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The 10th anniversary of the near closure of the University of Arkansas Press passed with only casual notice this spring. And that, in itself, is a shame.
Those two weeks in 1998, following University of Arkansas Chancellor John A. White's poorly thought-out decision announced March 24, were a time that galvanized those of us in this state who love history, the printed word, poetry and books of all kinds.
White, for the record, was closing the press over a long-term bookkeeping debt of $2.5 million, he said.
The press' debt had accumulated over almost 18 years.
By way of full disclosure: As a full-time beat reporter for the Northwest Arkansas Times when it was a proud newspaper, not a wrap-around section of the state's largest newspaper's edition printed in Lowell (Benton County), I covered this story.
Two days into the scrape, I was not at ease with the decision to close the state's only academic press. It was while calling each and every UA board member for their thoughts that I got a sense of how bad the decision was. Most toed the party line of supporting the administration's need to bring spending in line, but one UA board member broke ranks. Asking to go off the record, he whispered into the phone, “Don't let this go unchallenged.”
In phone calls, letters, e-mails and whispered encouragement all over the campus, more and more reasons for the state's flagship university to keep the award-winning press alive came to light.
While the UA Press' 17 employees were admonished not to talk to the press, many bravely spoke out — their jobs, as they knew them, were already gone. In Little Rock, Bobby Roberts of the Central Arkansas Library System and Tom Dillard, then with the Butler Center, began to initiate legal action to keep the UA Press alive.
The behind-the-scenes pressure was building. Finally on April 1, White said he would “restructure” the press, in essence putting off the June 1 closure and trying to work out details of the remaining books, authors and projects in the UA Press pipeline.
On April 9, in a hastily called press conference, White, with UA President Sugg in attendance, issued a terse reversal of his decision to close the press. White didn't seem to like the song he was selected to sing.
White spoke at a podium in the Heritage Room just off his freshly remodeled executive office. In back of the podium stood a bookshelf full of UA Press titles. This collection had been just feet away from White's office since his taking the chancellor's job the July before.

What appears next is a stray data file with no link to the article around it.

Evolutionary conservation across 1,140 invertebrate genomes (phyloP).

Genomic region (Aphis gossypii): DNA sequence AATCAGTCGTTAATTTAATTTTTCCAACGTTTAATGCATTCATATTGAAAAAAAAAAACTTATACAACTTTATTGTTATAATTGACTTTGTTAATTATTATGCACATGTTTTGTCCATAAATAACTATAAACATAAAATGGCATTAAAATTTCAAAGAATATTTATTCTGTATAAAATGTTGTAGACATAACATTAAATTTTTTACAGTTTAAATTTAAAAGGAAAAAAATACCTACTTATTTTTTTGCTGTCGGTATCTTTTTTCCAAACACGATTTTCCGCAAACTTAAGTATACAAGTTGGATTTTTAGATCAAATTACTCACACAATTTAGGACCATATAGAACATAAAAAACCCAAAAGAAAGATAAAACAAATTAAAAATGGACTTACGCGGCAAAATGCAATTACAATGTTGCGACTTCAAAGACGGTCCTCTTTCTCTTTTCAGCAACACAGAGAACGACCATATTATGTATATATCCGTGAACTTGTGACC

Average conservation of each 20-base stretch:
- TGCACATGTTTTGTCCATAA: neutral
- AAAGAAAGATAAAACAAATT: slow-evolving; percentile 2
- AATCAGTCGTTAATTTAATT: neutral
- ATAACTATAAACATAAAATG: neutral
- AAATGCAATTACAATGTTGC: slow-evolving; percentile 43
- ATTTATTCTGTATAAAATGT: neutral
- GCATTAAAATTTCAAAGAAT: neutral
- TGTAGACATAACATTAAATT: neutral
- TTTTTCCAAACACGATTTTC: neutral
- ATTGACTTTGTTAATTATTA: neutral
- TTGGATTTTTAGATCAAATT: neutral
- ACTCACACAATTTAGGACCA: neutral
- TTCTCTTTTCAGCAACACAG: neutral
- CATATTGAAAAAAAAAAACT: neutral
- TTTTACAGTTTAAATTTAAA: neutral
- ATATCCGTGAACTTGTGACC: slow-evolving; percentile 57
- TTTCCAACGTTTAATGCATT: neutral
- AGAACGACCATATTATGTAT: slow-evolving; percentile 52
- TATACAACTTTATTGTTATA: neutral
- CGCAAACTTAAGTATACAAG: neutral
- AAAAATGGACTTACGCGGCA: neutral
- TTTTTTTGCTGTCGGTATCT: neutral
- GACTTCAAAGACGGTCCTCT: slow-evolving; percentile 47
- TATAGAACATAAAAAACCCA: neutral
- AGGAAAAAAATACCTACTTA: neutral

Twelve days later, after the decision to leave the UA Press alive, Tyson Foods donated $1.5 million, a nest egg to keep the press afloat.
Since Jan. 1, 1999, the UA Press has proudly published an additional 244 books. It has also taken on additional partners, such as the Ozarks Foundation Society and Phoenix International (a small Fayetteville press) and the Butler Center for Arkansas Studies, to boast of another 35 titles.
Of the top five best sellers of the press to date, only two were on the list prior to the 1998 effort to shut down the press. They are (from first to fifth), “An Arkansas History for Young People,” “The Apple That Astonished Paris” by U.S. Poet Laureate Billy Collins, “Arkansas: A Narrative History,” “Long Shadow of Little Rock” by the late Daisy Bates and “The Blood of Abraham” by former President Jimmy Carter.
The decision to save the press recognized that a major academic press was about more than just printing books and making money. I dare say no other press in the nation would have devoted the resources to the 50th anniversary of the desegregation of Central High School as did the UA Press. I dare say few other presses would have published many of the books so dear to those of us like Roy Reed's epic bio of Orval Faubus, the Nan Snow and Dorothy Stuck book on Roberta Fulbright, or even those slim volumes of poetry that continue to win national and international awards. Collins' novel, published by that little press in the Ozarks, has been a capstone to his career.
So let's not forget the time the UA Press almost suffered the same fate as the University Museum, the old 4-H Building (now a paved parking lot), the Carlson Terrace complex (designed by award-winning architect Edward Durell Stone), the Summer Fulbright School of Public Affairs for high school seniors and the prestigious Fulbright College of Arts and Sciences advisory board — all gone under the regime that is to end soon.
The UA Press lives on, stronger than ever.